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Paroxysmal Tonic Upgaze in Children

Three Case Reports and a Review of the Literature

Kartal, Ayse, MD

doi: 10.1097/PEC.0000000000001327
Illustrative Cases

Background In clinical practice, nonepileptic paroxysmal events during infancy and childhood are common reasons for parents and caregivers to seek for medical advice. These events are mostly unrecognized and considered as an epileptic seizure because of the clinical features resembling an epileptic seizure. Paroxysmal tonic upgaze, which consists of recurrent episodes of sustained upward deviation of the eyes and incomplete downward saccades, and normal horizontal eye movements without impairment of consciousness, is a diagnostic challenge for the pediatrician and pediatric neurologist. In general, the entity was defined as an apparently benign phenomenon with normal investigations and eventual complete resolution of the symptoms, although some authors reported on patients with associated neurologic signs, such as ataxia, developmental delay, and abnormal brain magnetic resonance imaging finding.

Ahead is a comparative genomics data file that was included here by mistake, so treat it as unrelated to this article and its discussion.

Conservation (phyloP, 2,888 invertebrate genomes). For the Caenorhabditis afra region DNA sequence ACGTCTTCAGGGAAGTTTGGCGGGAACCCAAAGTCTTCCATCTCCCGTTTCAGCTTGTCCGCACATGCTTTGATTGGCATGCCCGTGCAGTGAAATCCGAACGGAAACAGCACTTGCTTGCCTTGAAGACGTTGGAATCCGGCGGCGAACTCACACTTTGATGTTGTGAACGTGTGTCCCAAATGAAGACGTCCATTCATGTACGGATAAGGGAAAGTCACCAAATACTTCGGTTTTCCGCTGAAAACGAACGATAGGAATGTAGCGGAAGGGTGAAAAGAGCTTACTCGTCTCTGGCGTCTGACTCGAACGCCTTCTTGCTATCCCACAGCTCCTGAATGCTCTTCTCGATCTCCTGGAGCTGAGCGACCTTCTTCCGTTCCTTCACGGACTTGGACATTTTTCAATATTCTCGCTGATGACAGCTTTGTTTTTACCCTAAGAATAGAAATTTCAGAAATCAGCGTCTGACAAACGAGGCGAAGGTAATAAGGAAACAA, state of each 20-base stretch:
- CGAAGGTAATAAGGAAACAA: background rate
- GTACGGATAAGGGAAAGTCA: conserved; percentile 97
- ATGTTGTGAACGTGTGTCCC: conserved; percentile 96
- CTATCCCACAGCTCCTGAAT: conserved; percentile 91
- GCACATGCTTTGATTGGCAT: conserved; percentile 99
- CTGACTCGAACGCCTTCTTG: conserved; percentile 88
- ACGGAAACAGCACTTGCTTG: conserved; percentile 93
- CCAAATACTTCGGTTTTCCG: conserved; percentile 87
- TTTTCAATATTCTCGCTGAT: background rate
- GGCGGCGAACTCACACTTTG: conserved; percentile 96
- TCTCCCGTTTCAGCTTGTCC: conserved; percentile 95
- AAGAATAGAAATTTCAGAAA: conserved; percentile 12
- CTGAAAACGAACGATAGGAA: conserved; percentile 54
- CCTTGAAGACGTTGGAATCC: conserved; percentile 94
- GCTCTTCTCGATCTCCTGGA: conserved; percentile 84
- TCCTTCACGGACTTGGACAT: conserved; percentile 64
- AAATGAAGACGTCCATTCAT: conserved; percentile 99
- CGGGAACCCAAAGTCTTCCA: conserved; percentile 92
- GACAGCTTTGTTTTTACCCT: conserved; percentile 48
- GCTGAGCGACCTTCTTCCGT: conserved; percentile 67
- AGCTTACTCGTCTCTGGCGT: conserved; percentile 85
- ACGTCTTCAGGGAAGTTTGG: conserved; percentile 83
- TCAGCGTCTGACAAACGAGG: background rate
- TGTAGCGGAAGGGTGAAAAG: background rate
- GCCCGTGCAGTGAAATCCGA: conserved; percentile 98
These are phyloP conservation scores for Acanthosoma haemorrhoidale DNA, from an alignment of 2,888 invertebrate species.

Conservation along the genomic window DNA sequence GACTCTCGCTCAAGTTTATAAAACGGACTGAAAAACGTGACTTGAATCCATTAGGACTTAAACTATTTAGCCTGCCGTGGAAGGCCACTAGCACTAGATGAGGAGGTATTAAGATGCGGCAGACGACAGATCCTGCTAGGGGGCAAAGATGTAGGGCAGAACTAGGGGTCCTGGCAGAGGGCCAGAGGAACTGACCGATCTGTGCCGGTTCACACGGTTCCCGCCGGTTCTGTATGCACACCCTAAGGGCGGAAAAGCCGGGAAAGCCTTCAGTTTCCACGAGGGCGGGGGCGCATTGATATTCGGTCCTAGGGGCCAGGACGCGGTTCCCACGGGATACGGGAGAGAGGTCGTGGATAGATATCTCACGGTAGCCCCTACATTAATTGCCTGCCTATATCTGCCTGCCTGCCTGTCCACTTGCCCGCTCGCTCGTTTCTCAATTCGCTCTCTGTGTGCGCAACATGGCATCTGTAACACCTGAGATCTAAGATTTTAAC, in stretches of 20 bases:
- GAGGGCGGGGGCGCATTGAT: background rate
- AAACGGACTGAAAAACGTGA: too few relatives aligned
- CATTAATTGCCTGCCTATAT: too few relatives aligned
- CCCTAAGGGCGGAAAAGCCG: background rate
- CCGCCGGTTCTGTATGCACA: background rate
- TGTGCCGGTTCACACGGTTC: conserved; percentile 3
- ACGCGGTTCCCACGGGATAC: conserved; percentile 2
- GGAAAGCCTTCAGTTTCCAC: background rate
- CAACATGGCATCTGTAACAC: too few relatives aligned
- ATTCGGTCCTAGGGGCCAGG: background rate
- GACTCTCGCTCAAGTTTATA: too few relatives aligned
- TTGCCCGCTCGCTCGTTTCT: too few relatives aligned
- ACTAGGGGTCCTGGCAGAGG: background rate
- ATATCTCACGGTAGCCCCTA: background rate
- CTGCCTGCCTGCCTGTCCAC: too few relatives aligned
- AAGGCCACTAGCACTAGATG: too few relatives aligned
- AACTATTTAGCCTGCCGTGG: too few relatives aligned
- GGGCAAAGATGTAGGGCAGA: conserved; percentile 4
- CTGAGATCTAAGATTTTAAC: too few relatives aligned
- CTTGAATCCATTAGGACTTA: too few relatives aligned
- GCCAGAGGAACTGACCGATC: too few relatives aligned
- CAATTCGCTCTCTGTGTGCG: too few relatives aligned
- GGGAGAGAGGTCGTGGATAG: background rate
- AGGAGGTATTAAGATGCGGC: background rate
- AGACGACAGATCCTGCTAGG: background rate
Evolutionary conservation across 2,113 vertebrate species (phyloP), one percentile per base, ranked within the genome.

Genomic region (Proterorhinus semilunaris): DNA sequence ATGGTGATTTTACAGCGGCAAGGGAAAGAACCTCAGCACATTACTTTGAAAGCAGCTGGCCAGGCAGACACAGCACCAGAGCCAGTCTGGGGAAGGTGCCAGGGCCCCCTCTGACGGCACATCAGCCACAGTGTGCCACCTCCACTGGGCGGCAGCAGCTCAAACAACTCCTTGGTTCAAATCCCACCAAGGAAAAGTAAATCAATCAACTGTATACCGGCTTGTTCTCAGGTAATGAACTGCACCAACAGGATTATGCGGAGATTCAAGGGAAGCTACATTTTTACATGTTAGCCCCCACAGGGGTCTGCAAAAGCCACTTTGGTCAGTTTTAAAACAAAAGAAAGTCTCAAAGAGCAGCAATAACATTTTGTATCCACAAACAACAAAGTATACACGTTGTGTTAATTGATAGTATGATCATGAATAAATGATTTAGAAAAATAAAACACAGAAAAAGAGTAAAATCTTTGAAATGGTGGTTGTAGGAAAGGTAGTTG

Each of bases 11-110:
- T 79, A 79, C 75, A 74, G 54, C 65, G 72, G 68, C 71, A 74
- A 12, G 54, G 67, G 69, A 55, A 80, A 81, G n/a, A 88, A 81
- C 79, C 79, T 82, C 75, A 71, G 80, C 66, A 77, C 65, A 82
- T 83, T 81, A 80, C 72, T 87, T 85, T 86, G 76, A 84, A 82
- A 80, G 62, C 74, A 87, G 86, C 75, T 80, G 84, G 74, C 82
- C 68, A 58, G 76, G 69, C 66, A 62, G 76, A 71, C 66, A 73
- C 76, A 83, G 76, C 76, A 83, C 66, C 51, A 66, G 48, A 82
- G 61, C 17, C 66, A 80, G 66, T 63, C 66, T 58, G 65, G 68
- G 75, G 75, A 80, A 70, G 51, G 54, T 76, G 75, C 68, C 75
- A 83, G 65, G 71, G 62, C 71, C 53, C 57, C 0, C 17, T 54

Methods The patients were 3 children (1 boy and 2 girls) who were between 5 and 18 months old experiencing rapid ocular movements with sustained conjugate upward deviation of the eyes. Their attacks, which were recorded using a video or electroencephalogram system, were also investigated comprehensively, including neurologic examination, electroencephalograms, brain magnetic resonance imaging, and metabolic tests. Paroxysmal tonic upgaze attacks have decreased in number or disappeared in 2 patients, but 1 patient exhibited mild abnormalities on magnetic resonance imaging and had relatives with epilepsy.

Conclusions In conclusion, paroxysmal tonic upgaze is an apparently benign phenomenon with unclear pathophysiology of various proposed mechanisms such as genetic predisposition, immaturity of the brain stem, neurotransmitter depletion, or immune dysregulation. It is important to recognize the clinical presentation of paroxysmal tonic upgaze and distinguish the disorders from epilepsy for deciding the treatment and prognosis of the patients.

From the Division of Child Neurology, Selçuk University Faculty of Medicine, Alaeddin Kampusu, Selçuklu/Konya, Turkey.

Disclosure: The authors declare no conflict of interest.

Ethical Approval: Informed consent was obtained from the patient's parents to publish this report. The parents gave written permission for the publication of the video.

Reprints: Division of Child Neurology, Selçuk University Faculty of Medicine, Alaeddin Kampusu, Selçuklu/Konya, Turkey (e-mail:

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